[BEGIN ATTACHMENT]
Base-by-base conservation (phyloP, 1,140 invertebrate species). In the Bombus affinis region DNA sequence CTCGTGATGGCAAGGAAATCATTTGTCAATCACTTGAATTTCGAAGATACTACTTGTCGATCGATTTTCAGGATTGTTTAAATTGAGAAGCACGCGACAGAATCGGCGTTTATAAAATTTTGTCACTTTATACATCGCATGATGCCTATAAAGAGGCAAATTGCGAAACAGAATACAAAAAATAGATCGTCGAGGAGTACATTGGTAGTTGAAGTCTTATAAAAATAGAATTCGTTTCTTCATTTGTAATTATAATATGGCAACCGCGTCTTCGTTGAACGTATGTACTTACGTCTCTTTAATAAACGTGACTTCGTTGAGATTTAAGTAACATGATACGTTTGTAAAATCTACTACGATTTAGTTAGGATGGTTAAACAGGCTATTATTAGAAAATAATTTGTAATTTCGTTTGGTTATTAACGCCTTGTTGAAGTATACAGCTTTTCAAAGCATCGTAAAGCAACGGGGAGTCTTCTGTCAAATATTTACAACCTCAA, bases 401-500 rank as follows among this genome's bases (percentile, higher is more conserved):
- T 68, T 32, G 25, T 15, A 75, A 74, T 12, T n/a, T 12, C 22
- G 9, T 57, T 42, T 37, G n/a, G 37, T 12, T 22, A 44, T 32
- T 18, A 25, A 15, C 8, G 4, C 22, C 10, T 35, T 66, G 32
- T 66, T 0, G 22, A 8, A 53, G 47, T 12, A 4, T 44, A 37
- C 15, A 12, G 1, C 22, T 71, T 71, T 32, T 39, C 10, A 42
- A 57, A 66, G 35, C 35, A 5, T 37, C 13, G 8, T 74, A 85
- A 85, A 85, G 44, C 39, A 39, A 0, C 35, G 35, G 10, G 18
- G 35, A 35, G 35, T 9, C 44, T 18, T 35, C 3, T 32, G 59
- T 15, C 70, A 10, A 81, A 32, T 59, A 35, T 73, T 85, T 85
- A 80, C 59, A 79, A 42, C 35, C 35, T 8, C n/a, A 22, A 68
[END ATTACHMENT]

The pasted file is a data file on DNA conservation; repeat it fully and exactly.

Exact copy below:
Base-by-base conservation (phyloP, 1,140 invertebrate species). In the Bombus affinis region DNA sequence CTCGTGATGGCAAGGAAATCATTTGTCAATCACTTGAATTTCGAAGATACTACTTGTCGATCGATTTTCAGGATTGTTTAAATTGAGAAGCACGCGACAGAATCGGCGTTTATAAAATTTTGTCACTTTATACATCGCATGATGCCTATAAAGAGGCAAATTGCGAAACAGAATACAAAAAATAGATCGTCGAGGAGTACATTGGTAGTTGAAGTCTTATAAAAATAGAATTCGTTTCTTCATTTGTAATTATAATATGGCAACCGCGTCTTCGTTGAACGTATGTACTTACGTCTCTTTAATAAACGTGACTTCGTTGAGATTTAAGTAACATGATACGTTTGTAAAATCTACTACGATTTAGTTAGGATGGTTAAACAGGCTATTATTAGAAAATAATTTGTAATTTCGTTTGGTTATTAACGCCTTGTTGAAGTATACAGCTTTTCAAAGCATCGTAAAGCAACGGGGAGTCTTCTGTCAAATATTTACAACCTCAA, bases 401-500 rank as follows among this genome's bases (percentile, higher is more conserved):
- T 68, T 32, G 25, T 15, A 75, A 74, T 12, T n/a, T 12, C 22
- G 9, T 57, T 42, T 37, G n/a, G 37, T 12, T 22, A 44, T 32
- T 18, A 25, A 15, C 8, G 4, C 22, C 10, T 35, T 66, G 32
- T 66, T 0, G 22, A 8, A 53, G 47, T 12, A 4, T 44, A 37
- C 15, A 12, G 1, C 22, T 71, T 71, T 32, T 39, C 10, A 42
- A 57, A 66, G 35, C 35, A 5, T 37, C 13, G 8, T 74, A 85
- A 85, A 85, G 44, C 39, A 39, A 0, C 35, G 35, G 10, G 18
- G 35, A 35, G 35, T 9, C 44, T 18, T 35, C 3, T 32, G 59
- T 15, C 70, A 10, A 81, A 32, T 59, A 35, T 73, T 85, T 85
- A 80, C 59, A 79, A 42, C 35, C 35, T 8, C n/a, A 22, A 68